Heatwave alert: Stay safe in searing temps
As blistering temperatures blanket much of the country, more people are at risk heat exhaustion and potentially fatal heat strokes. One expert offers tips on how to avoid the dangerous effects of record-breaking temperatures.
While anyone can develop heat-related illness from prolonged exposure to excessive heat and/or high humidity, including athletes or those whose job requires them to spend time outside, some people are particularly vulnerable.
Dr. Jed Zeigler, an emergency medicine specialist at Penn State Health Hampden Medical Center in Enola, Pa., explains that people who struggle to control their body temperature are more susceptible to the dangers of extreme heat. Those who have heart failure, kidney failure, poor circulation or high blood pressure are also high-risk, as are infants and very young children.
According to Zeigler, people over 65 are the most vulnerable to heat-related illnesses.
"They live in some degree of constant dehydration, regardless of the weather conditions," Zeigler explained in a health system news release. "As a result, their circulatory system—their cooling system—no longer works as well, making them predisposed for heat exhaustion and heat stroke."
Zeigler explained the difference between the two. "Heat exhaustion is what most of us think of as being 'overheated' in the summer," he said. Symptoms may include excessive sweating, cold, pale and clammy skin, muscle cramping, nausea or vomiting, fainting, dizziness and headaches.
"They're all signs that your body is running at full steam trying to cool itself down," Zeigler said.
Heat stroke develops when the body is no longer able to cool itself.
"At that point, your temperature is going to shoot up very high—103 degrees or higher—and your skin will become red and hot," Zeigler said. "You're no longer sweating."
Heat stroke is a medical emergency and people may become extremely disoriented or pass out. According to the U.S. Centers for Disease Control and Prevention, there are roughly 600 heat-related deaths in the United States each year.
"We certainly see our share of heat stroke patients, and thankfully some recover fully," Zeigler said. "But when your temperature is totally unregulated like that, you're looking at outcomes that are similar to those from a 'regular' stroke."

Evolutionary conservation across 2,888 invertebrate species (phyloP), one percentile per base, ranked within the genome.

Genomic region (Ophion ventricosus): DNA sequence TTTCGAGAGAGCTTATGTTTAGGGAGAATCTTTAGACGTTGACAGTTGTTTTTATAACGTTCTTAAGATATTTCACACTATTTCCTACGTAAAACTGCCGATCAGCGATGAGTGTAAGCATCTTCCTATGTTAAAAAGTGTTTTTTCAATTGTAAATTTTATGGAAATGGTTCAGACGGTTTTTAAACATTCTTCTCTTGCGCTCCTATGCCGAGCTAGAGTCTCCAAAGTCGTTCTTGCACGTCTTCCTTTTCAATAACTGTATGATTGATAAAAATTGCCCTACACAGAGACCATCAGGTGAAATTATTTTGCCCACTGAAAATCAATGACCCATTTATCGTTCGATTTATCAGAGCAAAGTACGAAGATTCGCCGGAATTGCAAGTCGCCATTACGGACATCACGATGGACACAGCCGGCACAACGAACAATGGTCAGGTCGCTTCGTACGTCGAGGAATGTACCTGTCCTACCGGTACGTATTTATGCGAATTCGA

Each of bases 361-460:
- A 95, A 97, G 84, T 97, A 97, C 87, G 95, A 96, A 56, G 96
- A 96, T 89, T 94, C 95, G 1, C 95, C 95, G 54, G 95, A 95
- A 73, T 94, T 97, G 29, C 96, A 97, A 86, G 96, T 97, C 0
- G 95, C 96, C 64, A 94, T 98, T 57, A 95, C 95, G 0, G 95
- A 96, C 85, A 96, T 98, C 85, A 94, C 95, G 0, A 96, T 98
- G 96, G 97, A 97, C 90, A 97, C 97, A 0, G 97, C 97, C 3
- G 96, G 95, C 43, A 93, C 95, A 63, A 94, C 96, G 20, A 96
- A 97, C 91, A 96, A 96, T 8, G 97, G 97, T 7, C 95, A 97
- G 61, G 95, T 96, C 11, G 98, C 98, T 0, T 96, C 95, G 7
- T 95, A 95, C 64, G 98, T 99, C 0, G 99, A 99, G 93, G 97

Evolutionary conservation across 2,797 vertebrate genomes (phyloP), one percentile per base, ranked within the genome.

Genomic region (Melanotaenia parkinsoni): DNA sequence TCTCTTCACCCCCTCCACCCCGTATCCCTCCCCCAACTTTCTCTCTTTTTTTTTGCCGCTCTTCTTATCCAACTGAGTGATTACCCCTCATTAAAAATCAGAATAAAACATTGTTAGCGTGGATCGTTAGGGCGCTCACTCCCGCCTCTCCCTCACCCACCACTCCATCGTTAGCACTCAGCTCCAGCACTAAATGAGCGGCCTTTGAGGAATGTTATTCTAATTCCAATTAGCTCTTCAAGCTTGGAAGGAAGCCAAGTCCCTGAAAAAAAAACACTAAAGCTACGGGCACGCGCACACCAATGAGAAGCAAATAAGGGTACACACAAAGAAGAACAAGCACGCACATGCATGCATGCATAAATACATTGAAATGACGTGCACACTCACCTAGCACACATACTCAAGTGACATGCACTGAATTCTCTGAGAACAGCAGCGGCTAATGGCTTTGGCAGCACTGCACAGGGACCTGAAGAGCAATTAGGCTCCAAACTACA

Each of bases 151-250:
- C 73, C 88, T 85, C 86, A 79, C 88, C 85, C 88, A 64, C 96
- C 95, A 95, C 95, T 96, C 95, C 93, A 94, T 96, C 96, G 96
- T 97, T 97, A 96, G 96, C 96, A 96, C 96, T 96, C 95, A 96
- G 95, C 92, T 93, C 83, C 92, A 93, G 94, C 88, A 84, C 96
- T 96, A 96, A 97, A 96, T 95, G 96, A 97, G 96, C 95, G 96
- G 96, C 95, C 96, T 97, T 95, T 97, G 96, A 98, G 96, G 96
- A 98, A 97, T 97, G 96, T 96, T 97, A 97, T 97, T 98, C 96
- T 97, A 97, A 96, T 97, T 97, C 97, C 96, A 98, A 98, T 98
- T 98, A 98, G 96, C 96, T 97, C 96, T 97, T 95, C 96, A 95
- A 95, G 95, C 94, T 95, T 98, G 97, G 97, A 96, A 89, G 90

People with mild heat exhaustion can be treated at home, Zeigler said.
Zeigler recommends that people get out of the heat—at least into the shade, but preferably indoors into air conditioning. They are also advised to drink plenty of water to keep themselves hydrated. "That goes hand-in-hand with your body's ability to cool itself," he said.
In addition, those who are experiencing heat exhaustion can take a cool shower or place cold washcloths on the sides of their necks. Fans can also be helpful.
People experiencing heat exhaustion who are vomiting or don't experience relief from their symptoms after an hour of at-home treatment should see a doctor, Zeigler said. For a full assessment and care, which may include intravenous fluids, they may be told to go to a hospital emergency room.
Heat stroke is even more serious.
"If you see someone who's looking red and hot but they're not sweating, and their temperature is really high and they're confused or unconscious, call 911 immediately," Zeigler said.
"As you wait for the emergency responders, start some cooling techniques," he said. "If possible, move them to a cool area. And place a cold washcloth on their neck. The medics are going to be doing similar cooling efforts when they get them in the back of the ambulance. There's no good reason not to start them while you wait."
Zeigler said doctors typically apply a "more aggressive means of cooling their bodies down to normal temperatures," as well as other necessary interventions.
The best way to avoid heat-related illness is to avoid extreme heat whenever possible and stay hydrated, Zeigler said. Stay indoors where there is air conditioning or, at the very least, use a fan to help cool your body.
If you need to be outside, dress comfortably in light, loose clothing and hydrate frequently. Young children, who might not be aware that they are overheating while playing outside, require extra attention from parents and caregivers. Make sure they take frequent water breaks and avoid active outdoor activities at the hottest times of the day.
Zeigler also suggests that people check on their elderly relatives or neighbors.
"Ask how you can help. Cook some meals so they don't have to," he said. "And we see people in their 80s mowing their lawns. Offer to do that for them."
Even healthy non-seniors should wait until the heat advisory has ended before tackling the lawn. "It's not going to be the end of the world if that lawn doesn't get mowed for a few days," Zeigler said.
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